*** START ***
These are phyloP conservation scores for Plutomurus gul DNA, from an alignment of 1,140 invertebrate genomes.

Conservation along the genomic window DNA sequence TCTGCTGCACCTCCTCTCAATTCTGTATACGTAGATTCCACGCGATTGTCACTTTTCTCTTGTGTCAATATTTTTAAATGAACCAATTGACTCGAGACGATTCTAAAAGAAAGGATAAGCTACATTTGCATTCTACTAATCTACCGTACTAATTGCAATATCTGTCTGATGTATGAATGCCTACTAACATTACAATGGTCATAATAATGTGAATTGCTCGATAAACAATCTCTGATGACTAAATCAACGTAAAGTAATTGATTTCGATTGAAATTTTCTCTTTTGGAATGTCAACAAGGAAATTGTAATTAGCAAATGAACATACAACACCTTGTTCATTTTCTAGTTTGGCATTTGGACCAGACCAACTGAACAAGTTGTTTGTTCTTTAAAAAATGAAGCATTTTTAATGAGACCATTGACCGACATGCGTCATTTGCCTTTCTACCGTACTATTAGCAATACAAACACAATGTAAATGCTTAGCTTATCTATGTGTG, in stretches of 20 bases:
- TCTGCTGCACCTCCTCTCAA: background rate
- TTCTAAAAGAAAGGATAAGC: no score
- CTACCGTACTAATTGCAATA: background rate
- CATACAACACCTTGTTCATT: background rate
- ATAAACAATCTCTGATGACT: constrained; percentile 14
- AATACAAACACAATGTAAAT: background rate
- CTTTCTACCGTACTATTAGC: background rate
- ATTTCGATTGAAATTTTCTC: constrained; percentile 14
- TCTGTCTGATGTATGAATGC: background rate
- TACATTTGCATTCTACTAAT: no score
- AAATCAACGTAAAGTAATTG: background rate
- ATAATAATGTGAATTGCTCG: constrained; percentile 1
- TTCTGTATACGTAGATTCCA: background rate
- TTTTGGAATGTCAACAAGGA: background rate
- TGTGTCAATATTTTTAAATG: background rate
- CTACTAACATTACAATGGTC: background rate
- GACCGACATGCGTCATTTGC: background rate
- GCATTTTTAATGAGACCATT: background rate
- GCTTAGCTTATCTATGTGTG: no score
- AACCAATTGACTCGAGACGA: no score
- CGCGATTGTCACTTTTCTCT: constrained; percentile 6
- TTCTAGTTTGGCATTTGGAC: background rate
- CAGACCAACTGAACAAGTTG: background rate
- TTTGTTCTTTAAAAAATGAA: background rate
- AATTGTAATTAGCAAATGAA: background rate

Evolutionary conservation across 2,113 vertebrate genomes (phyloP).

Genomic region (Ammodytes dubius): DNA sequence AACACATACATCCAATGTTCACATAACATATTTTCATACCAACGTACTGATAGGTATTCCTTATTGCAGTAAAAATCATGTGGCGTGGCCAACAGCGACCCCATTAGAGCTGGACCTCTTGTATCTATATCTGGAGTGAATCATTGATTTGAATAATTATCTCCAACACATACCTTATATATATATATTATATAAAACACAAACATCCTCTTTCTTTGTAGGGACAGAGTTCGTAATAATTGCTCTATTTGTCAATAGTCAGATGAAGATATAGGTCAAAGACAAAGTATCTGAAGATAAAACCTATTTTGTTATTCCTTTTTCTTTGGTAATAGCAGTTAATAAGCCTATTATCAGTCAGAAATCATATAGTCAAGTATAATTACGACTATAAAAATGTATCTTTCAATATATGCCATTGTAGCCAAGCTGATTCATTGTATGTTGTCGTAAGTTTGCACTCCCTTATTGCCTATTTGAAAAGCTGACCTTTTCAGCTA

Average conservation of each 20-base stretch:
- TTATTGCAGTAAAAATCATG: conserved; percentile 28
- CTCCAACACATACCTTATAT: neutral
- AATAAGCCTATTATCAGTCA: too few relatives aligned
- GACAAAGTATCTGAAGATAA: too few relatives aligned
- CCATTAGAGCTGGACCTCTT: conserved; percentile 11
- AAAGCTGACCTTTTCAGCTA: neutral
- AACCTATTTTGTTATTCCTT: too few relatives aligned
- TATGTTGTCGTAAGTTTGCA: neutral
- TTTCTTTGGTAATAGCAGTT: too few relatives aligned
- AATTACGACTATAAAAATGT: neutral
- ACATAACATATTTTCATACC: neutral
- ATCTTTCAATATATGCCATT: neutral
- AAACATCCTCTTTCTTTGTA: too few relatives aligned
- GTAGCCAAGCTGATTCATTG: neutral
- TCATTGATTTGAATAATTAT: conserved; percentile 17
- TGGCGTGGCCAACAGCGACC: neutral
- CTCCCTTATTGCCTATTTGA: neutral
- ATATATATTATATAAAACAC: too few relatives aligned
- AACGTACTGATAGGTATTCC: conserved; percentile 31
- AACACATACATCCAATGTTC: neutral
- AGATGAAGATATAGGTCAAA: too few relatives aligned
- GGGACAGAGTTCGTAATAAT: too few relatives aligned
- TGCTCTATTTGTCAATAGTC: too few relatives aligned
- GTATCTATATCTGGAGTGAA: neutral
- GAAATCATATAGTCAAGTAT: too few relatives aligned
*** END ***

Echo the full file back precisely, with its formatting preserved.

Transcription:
These are phyloP conservation scores for Plutomurus gul DNA, from an alignment of 1,140 invertebrate genomes.

Conservation along the genomic window DNA sequence TCTGCTGCACCTCCTCTCAATTCTGTATACGTAGATTCCACGCGATTGTCACTTTTCTCTTGTGTCAATATTTTTAAATGAACCAATTGACTCGAGACGATTCTAAAAGAAAGGATAAGCTACATTTGCATTCTACTAATCTACCGTACTAATTGCAATATCTGTCTGATGTATGAATGCCTACTAACATTACAATGGTCATAATAATGTGAATTGCTCGATAAACAATCTCTGATGACTAAATCAACGTAAAGTAATTGATTTCGATTGAAATTTTCTCTTTTGGAATGTCAACAAGGAAATTGTAATTAGCAAATGAACATACAACACCTTGTTCATTTTCTAGTTTGGCATTTGGACCAGACCAACTGAACAAGTTGTTTGTTCTTTAAAAAATGAAGCATTTTTAATGAGACCATTGACCGACATGCGTCATTTGCCTTTCTACCGTACTATTAGCAATACAAACACAATGTAAATGCTTAGCTTATCTATGTGTG, in stretches of 20 bases:
- TCTGCTGCACCTCCTCTCAA: background rate
- TTCTAAAAGAAAGGATAAGC: no score
- CTACCGTACTAATTGCAATA: background rate
- CATACAACACCTTGTTCATT: background rate
- ATAAACAATCTCTGATGACT: constrained; percentile 14
- AATACAAACACAATGTAAAT: background rate
- CTTTCTACCGTACTATTAGC: background rate
- ATTTCGATTGAAATTTTCTC: constrained; percentile 14
- TCTGTCTGATGTATGAATGC: background rate
- TACATTTGCATTCTACTAAT: no score
- AAATCAACGTAAAGTAATTG: background rate
- ATAATAATGTGAATTGCTCG: constrained; percentile 1
- TTCTGTATACGTAGATTCCA: background rate
- TTTTGGAATGTCAACAAGGA: background rate
- TGTGTCAATATTTTTAAATG: background rate
- CTACTAACATTACAATGGTC: background rate
- GACCGACATGCGTCATTTGC: background rate
- GCATTTTTAATGAGACCATT: background rate
- GCTTAGCTTATCTATGTGTG: no score
- AACCAATTGACTCGAGACGA: no score
- CGCGATTGTCACTTTTCTCT: constrained; percentile 6
- TTCTAGTTTGGCATTTGGAC: background rate
- CAGACCAACTGAACAAGTTG: background rate
- TTTGTTCTTTAAAAAATGAA: background rate
- AATTGTAATTAGCAAATGAA: background rate

Evolutionary conservation across 2,113 vertebrate genomes (phyloP).

Genomic region (Ammodytes dubius): DNA sequence AACACATACATCCAATGTTCACATAACATATTTTCATACCAACGTACTGATAGGTATTCCTTATTGCAGTAAAAATCATGTGGCGTGGCCAACAGCGACCCCATTAGAGCTGGACCTCTTGTATCTATATCTGGAGTGAATCATTGATTTGAATAATTATCTCCAACACATACCTTATATATATATATTATATAAAACACAAACATCCTCTTTCTTTGTAGGGACAGAGTTCGTAATAATTGCTCTATTTGTCAATAGTCAGATGAAGATATAGGTCAAAGACAAAGTATCTGAAGATAAAACCTATTTTGTTATTCCTTTTTCTTTGGTAATAGCAGTTAATAAGCCTATTATCAGTCAGAAATCATATAGTCAAGTATAATTACGACTATAAAAATGTATCTTTCAATATATGCCATTGTAGCCAAGCTGATTCATTGTATGTTGTCGTAAGTTTGCACTCCCTTATTGCCTATTTGAAAAGCTGACCTTTTCAGCTA

Average conservation of each 20-base stretch:
- TTATTGCAGTAAAAATCATG: conserved; percentile 28
- CTCCAACACATACCTTATAT: neutral
- AATAAGCCTATTATCAGTCA: too few relatives aligned
- GACAAAGTATCTGAAGATAA: too few relatives aligned
- CCATTAGAGCTGGACCTCTT: conserved; percentile 11
- AAAGCTGACCTTTTCAGCTA: neutral
- AACCTATTTTGTTATTCCTT: too few relatives aligned
- TATGTTGTCGTAAGTTTGCA: neutral
- TTTCTTTGGTAATAGCAGTT: too few relatives aligned
- AATTACGACTATAAAAATGT: neutral
- ACATAACATATTTTCATACC: neutral
- ATCTTTCAATATATGCCATT: neutral
- AAACATCCTCTTTCTTTGTA: too few relatives aligned
- GTAGCCAAGCTGATTCATTG: neutral
- TCATTGATTTGAATAATTAT: conserved; percentile 17
- TGGCGTGGCCAACAGCGACC: neutral
- CTCCCTTATTGCCTATTTGA: neutral
- ATATATATTATATAAAACAC: too few relatives aligned
- AACGTACTGATAGGTATTCC: conserved; percentile 31
- AACACATACATCCAATGTTC: neutral
- AGATGAAGATATAGGTCAAA: too few relatives aligned
- GGGACAGAGTTCGTAATAAT: too few relatives aligned
- TGCTCTATTTGTCAATAGTC: too few relatives aligned
- GTATCTATATCTGGAGTGAA: neutral
- GAAATCATATAGTCAAGTAT: too few relatives aligned